This judgment will help NGOs, which frequently file PILs in the SC, to rely on parliamentary standing committee reports that are often critical of the government to seek relief for people under various welfare schemes.
A five-judge Constitution Bench of the Supreme Court, led by chief justice Dipak Misra, on Wednesday held that courts can rely on the published reports of parliamentary standing committees for any evidence and it does not amount to breach of parliamentary privilege. However, it held that the validity of parliamentary committee reports cannot be challenged or questioned in courts. “Parliamentary Standing Committee report can be taken aid of for the purpose of interpretation of a statutory provision wherever it is so necessary and also it can be taken note of as existence of a historical fact…the Parliamentary Standing Committee report being in the public domain can invite fair comments and criticism from the citizens as in such a situation, the citizens do not really comment upon any member of the Parliament to invite the hazard of violation of parliamentary privilege,” the CJI said.
The bench, also comprising justices AK Sikri, AM Khanwilkar, DY Chandrachud and Ashok Bhushan, in three separate but concurrent judgments, unanimously said the Constitution envisages separation of power among the three organs of democracy and the court has to “strike a balance between legislature and judiciary”.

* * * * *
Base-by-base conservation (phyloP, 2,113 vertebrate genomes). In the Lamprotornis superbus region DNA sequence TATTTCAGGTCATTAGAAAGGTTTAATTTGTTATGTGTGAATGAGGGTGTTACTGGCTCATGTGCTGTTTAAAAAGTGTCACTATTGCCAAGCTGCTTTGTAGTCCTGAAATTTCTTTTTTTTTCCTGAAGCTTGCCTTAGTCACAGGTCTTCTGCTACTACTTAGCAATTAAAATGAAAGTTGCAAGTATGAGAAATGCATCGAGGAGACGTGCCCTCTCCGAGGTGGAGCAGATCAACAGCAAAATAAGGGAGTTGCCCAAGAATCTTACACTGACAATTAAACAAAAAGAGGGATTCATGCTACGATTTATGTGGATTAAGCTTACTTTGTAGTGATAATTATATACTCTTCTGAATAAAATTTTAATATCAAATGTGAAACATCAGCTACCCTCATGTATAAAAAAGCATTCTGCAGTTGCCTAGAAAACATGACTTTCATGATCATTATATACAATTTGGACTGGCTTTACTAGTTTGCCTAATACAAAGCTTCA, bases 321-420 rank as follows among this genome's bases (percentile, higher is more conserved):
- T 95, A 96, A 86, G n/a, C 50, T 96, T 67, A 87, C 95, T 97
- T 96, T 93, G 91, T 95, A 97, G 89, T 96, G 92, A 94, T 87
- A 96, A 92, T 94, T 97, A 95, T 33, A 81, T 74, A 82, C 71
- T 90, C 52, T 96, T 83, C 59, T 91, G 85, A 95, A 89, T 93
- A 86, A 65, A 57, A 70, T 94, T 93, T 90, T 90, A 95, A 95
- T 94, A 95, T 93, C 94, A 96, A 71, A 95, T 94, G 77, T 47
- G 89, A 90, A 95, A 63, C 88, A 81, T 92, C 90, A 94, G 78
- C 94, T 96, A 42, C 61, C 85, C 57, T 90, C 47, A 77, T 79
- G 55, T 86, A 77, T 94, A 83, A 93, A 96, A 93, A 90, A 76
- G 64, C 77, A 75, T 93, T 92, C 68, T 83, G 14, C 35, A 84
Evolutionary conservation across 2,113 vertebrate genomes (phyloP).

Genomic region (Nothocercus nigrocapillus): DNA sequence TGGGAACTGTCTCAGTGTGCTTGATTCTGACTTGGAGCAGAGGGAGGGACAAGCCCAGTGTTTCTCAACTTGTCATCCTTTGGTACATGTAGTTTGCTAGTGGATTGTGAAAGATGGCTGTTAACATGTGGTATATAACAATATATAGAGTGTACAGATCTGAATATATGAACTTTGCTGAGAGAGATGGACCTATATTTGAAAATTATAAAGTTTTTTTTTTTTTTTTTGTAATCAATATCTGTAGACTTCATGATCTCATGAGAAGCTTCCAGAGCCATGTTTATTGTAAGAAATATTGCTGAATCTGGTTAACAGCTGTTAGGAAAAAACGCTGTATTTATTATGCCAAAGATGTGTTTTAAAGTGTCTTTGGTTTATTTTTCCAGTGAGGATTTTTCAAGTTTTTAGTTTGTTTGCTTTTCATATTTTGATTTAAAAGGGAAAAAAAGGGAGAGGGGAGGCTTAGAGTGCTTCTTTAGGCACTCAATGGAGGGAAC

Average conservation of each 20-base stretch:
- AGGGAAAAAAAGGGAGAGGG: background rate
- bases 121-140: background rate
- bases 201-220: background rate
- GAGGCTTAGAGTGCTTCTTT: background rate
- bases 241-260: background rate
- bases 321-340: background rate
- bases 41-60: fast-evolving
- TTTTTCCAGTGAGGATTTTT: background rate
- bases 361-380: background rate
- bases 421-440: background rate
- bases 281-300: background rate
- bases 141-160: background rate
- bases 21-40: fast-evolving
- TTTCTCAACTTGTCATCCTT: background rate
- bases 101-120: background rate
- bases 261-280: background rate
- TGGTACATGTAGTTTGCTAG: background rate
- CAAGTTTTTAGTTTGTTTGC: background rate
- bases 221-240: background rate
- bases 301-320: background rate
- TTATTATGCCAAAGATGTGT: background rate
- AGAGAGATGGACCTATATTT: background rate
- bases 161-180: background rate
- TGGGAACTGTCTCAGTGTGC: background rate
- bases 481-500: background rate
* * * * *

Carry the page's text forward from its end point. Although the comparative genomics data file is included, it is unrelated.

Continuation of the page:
The judgments concluded that there was no reason for courts to exclude published parliamentary standing committee reports for checking historical facts, nature of the problem addressed, the cause of the social evil and its remedies.
This judgment will help NGOs, which frequently file PILs in the SC, to rely on parliamentary standing committee reports that are often critical of the government to seek relief for people under various welfare schemes. It often becomes difficult to get evidence in some of these cases, but parliamentary committees can have access to information and their reports often contain valuable evidence and findings, obtained after special inquiries.
The question of law as to whether a parliamentary committee report could be relied upon in a judicial proceeding was referred to the Constitution bench in April 2017. The issue came up before the court in a PIL concerning alleged irregularities in clinical trials conducted for cervical cancer prevention vaccines. The 2012 petition had sought quashing of licences granted to pharma companies.